Alex Ely provided an overview of the oral argument for the case between the United States and Microsoft as heard by the United States Court of Appeals for the Second Circuit on Wednesday. In his review, Alex suggests that the case will largely be determined by the interpretation of the Electronic Communications Privacy Act, a law that he describes as anachronistic in its treatment of global electronic communications. Andrew Woods also commented on the case, but suggested that the case had relatively low stakes for Microsoft. He analyzed the impact that a Microsoft victory would have and suggests that it “would do more harm to the future of the Internet, privacy, and public safety than would a loss.” Paul Rosenzweig linked to the transcript of the oral argument.
Mailyn Fidler considered the implications of the U.S.-Ireland Mutual Legal Assistance Treaty for not only law enforcement and companies but for national and cyber security as well. She explained the need to reform the MLA process to “provide workable legal oversight of cross-border data requests.”
Paul Rosenzweig shared readers’ thoughts on a possible breach of the TrueCrypt encryption program. Paul observed that the broad consensus among readers was that stories about the breach were misreported and that any suggestion that TrueCrypt had been cracked was misleading.
Carrie Cordero explained why universities are popular targets for hackers, describing how factors ranging from university budgets to the retention of data and research, to even the lack of accountability, make universities popular targets. More than 40 colleges and universities have been affected within the last three years, and Carrie’s article comes after nearly 80,000 students across eight Cal State campuses were allegedly hacked.
Nicholas Weaver talked about how the NSA system enables isolation of items of interest, follows threads, and aids retroactive analysis. Weaver also explained that internet surveillance is about pulling threads, "starting with some initial piece of interest" and following its digital history, a process that requires the collection of bulk data. He also outlined the dangers posed by foreign powers that can tap into the system and calls for the United States to protect its network traffic from any such threat.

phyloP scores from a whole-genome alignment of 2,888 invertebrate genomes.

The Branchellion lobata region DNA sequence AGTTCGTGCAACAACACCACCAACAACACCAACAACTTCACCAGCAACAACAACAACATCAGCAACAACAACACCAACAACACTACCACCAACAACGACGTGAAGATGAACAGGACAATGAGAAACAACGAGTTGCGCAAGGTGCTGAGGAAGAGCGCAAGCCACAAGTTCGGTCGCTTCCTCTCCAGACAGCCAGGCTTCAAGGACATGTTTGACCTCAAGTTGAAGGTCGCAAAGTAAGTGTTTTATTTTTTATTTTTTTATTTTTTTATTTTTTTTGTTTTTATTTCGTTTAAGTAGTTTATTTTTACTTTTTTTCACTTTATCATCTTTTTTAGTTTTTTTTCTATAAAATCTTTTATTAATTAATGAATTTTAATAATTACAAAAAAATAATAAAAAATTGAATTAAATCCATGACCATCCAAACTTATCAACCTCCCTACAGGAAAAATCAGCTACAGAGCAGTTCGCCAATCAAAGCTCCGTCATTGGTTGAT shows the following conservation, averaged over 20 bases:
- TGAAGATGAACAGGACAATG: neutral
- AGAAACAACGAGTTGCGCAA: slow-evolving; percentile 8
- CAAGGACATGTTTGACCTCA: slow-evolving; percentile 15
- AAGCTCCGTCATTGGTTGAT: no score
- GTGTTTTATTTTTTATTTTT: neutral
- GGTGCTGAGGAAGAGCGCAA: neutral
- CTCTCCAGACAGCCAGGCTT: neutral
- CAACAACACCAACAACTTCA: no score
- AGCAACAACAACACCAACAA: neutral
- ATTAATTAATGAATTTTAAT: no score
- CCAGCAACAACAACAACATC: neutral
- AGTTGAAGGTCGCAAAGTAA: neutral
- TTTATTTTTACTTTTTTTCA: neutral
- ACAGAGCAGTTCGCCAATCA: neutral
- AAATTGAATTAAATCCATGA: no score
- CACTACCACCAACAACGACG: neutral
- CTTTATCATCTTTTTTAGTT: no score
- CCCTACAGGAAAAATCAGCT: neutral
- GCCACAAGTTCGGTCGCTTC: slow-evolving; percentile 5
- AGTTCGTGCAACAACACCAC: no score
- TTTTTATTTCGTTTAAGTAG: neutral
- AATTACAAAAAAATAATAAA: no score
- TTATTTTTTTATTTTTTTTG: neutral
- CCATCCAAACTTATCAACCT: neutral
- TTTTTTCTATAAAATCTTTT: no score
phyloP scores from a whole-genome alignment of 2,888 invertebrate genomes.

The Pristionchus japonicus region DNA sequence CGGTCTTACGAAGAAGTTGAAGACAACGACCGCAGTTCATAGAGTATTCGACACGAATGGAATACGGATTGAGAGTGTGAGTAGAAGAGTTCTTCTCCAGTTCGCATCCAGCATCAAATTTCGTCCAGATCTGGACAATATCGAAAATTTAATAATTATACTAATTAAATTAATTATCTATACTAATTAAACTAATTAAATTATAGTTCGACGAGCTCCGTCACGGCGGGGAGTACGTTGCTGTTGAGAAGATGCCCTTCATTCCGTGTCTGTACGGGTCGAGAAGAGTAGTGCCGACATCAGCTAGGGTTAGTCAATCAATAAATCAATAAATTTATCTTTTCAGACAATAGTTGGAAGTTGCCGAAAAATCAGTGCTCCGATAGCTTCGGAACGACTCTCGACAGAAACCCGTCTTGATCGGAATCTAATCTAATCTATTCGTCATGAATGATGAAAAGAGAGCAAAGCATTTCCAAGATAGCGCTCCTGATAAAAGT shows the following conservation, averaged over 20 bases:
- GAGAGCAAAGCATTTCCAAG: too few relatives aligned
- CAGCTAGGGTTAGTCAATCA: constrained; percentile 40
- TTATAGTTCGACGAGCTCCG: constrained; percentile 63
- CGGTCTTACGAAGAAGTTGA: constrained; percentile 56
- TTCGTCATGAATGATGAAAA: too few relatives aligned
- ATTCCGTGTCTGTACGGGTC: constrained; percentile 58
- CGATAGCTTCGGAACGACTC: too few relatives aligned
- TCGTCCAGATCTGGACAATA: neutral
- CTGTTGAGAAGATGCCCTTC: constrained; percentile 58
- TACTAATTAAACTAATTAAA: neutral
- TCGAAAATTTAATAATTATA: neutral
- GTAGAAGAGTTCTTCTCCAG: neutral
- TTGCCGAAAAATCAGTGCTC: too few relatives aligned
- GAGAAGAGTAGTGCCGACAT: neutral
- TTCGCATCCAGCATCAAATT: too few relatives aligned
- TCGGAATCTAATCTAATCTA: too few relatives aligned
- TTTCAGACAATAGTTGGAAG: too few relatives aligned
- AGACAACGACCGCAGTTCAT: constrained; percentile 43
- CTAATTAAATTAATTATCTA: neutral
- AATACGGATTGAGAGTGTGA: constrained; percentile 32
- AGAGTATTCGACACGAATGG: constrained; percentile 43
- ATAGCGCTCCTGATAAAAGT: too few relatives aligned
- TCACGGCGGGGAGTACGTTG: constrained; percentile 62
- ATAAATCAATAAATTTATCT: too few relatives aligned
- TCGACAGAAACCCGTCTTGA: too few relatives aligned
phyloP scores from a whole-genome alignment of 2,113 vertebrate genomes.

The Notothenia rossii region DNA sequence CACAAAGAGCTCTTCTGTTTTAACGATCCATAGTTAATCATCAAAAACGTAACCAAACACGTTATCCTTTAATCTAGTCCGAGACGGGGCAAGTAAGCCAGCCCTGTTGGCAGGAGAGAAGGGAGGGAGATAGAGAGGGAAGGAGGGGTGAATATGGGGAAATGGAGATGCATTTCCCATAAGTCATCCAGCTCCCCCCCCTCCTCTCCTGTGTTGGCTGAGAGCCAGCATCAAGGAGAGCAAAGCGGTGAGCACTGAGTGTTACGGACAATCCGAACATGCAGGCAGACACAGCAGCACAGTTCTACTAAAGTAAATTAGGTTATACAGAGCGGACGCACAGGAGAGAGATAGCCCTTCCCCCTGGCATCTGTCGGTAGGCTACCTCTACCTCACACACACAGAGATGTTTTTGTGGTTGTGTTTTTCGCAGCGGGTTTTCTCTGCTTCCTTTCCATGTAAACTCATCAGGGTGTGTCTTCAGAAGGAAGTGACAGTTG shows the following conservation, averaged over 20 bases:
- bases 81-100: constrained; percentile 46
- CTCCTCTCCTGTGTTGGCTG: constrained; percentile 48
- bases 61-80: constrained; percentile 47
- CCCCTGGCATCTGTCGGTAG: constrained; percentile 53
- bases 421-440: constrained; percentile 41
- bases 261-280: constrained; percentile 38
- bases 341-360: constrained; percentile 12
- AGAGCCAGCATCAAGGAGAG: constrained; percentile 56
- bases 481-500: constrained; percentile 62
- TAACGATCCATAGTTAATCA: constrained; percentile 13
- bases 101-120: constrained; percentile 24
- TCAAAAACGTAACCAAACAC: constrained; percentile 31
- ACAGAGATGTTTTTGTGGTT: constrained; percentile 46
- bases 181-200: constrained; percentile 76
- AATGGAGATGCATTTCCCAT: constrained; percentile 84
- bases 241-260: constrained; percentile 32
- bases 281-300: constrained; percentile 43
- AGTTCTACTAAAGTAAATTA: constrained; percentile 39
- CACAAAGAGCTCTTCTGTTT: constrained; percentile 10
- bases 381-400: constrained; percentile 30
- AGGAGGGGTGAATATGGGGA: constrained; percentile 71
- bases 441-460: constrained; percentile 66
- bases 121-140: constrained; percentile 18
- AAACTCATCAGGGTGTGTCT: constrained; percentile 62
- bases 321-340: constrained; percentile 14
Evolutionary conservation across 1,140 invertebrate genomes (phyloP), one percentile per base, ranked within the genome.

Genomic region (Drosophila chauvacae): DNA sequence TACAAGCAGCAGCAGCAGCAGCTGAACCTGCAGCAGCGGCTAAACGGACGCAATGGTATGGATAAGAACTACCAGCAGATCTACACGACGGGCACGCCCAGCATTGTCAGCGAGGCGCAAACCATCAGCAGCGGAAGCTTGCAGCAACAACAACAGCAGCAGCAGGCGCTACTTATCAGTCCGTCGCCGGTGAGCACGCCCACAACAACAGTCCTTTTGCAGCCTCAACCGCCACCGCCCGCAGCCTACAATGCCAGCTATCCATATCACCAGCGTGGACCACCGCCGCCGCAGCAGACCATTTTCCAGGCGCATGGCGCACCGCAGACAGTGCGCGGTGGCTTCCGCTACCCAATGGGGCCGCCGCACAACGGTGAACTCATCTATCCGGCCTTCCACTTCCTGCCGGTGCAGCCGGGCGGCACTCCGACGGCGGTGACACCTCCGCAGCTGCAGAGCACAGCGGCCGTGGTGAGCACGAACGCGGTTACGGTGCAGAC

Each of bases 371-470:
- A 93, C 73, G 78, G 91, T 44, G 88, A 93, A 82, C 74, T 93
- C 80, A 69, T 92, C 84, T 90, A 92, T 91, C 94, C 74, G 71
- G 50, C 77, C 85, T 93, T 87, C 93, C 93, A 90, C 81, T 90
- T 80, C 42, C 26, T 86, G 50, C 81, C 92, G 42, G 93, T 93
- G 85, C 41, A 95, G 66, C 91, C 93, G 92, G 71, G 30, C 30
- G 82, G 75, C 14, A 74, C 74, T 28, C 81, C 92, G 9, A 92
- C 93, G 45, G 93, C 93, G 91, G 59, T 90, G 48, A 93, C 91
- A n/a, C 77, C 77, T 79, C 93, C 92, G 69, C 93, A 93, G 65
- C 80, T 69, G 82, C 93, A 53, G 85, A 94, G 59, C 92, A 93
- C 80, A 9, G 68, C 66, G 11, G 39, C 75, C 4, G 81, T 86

This week's Lawfare Podcast reupped the podcast's only venture into science fiction:
Cody posted the HSPCI hearing on worldwide cyber threats, which featured testimony from Director of National Intelligence James Clapper, NSA Director Adm. Michael Rogers, CIA Director John Brennan, FBI Director James Comey, and Director of the DIA Lt. Gen. Vincent Stewart.
Joanna Harrington kicked off Lawfare’s joint series with Intercross and EJIL:Talk! with a post discussing the interplay between international human rights law and international humanitarian law. Harrington describes an accountability gap that can be perceived by the “lack of an international adjudicative body to provide authoritative interpretations of the Geneva Conventions and Protocols.” She considers the ten human rights treaty-monitoring bodies and the function given by state consent to each body and then points to the distinction between the substantive guarantees accorded by a human rights treaty and its provisions regarding oversight.
Dustin Lewis, Naz Modirzadeh, and Gabriella Blum wrote about medical care in armed conflict and the international humanitarian law concerning wartime medical assistance with regards to terrorists. They point out the fragmentation of IHL concerning medical assistance present within the various states’ interpretations of the related laws.
Llewelyn Hughes and Austin Long wrote this week’s Foreign Policy Essay on national security, energy, and what they see as the United States’ surprising advantage. Given the move towards diversification of sources, the authors consider the United States to be the "real monopolist in energy markets, replicating the dominance it enjoyed in the pre-World War II period in oil production and the transport segment of the oil supply chain." This represents a shift from historic fears that OPEC states could once again regain market power and use it to coerce dependent countries.
And Ben posted this week's episode of Rational Security, which features discussion of Donald Trump's ignorance of important terrorists:
And that was the week that was.